Grand Junction grad measures his success

DEAN HUMPHREY/The Daily Sentinel—Grand Junction High School graduate Tsinnijinnie Russell wears a sash made of wrappers from candy, a treat he still gives himself occasionally after losing 100 pounds. Russell, who excelled at speech and debate, has earned a William Daniels scholarship, which he’ll use to pay for his education of University of Colorado at Denver.

DEAN HUMPHREY/The Daily Sentinel—Grand Junction High School graduates celebrate as commencement exercises close at Stocker Stadium.

The Tsinnijinnie Russell who walked on Tuesday with 347 of his fellow Grand Junction High School Tigers to claim their diplomas at Stocker Stadium isn’t the same one who walked into the doors of the school four years ago.

He’s a greater—and a lesser—person.

Lesser in the sense that he weighed in about 165 pounds, or 100 pounds less than he weighed walking into Grand Junction High.

It was a feat he managed by running and eating almost nothing but cereal, he said.

He’s greater in that he used his weight-loss experience to expand his opportunities. Russell turned rapid weight loss into a speech with which he won a speech and debate final as a sophomore.

Russell’s weight-loss success doesn’t mean he denies himself small pleasures. He wore a sash made from candy wrappers—with the candy still in them—for graduation.

“Oh, I love candy,” he said.

He won his speech contest again this year with an address about anti-intellectualism and would be bound for the national contest, but for the fact that the tournament conflicts with a Daniels scholarship event.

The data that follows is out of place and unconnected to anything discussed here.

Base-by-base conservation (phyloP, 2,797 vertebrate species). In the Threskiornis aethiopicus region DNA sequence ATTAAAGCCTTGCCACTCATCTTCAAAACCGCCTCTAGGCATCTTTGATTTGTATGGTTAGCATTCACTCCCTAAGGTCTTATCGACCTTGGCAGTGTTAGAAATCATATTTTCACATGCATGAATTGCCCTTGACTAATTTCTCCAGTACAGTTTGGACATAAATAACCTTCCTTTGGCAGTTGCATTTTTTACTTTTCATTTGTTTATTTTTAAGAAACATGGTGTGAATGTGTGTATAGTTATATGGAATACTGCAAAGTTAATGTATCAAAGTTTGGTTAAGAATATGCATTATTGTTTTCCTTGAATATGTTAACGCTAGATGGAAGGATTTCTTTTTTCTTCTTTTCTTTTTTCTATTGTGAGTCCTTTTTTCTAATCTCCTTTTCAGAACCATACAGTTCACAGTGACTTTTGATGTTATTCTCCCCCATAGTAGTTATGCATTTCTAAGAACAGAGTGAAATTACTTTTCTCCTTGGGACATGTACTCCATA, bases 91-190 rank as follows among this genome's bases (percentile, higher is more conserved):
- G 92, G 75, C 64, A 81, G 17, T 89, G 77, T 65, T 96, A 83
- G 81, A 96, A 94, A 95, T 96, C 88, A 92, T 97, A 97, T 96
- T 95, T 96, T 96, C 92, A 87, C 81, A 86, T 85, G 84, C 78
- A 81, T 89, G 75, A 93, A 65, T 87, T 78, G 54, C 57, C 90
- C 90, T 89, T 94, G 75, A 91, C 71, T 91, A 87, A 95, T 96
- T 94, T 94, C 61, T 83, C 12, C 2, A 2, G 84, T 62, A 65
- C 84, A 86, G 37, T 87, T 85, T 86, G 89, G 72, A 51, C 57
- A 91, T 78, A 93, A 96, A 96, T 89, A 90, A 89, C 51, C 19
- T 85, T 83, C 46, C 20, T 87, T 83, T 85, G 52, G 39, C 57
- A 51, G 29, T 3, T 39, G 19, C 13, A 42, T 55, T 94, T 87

That’s right, Russell also is a recipient of a William Daniels scholarship, a full-ride scholarship he’ll use to attend the University of Colorado at Denver.

He’ll have to work during his college years as a condition of his scholarship, but, he said, he’s pleased that he’ll be able to attend college without stressing the family budget.

He has an older brother, Cameron, who attends Colorado Mesa University, and a younger brother, Justin, who attends GJHS.  His own name means “Black Bear,” “or so I’ve been told all my life,” he said with a smile.

Grand Junction High teachers Lorena Thompson and Nancy Strippel, he said, were particularly helpful.

After he completes college, hopes to teach, he said, and “help students out in the way I’ve been helped out in my life.”

Another member of the Class of 2013, Valedictorian Luciana Madison, competed her high school career with a 4.46 grade-point average and will attend Cornell in the fall.


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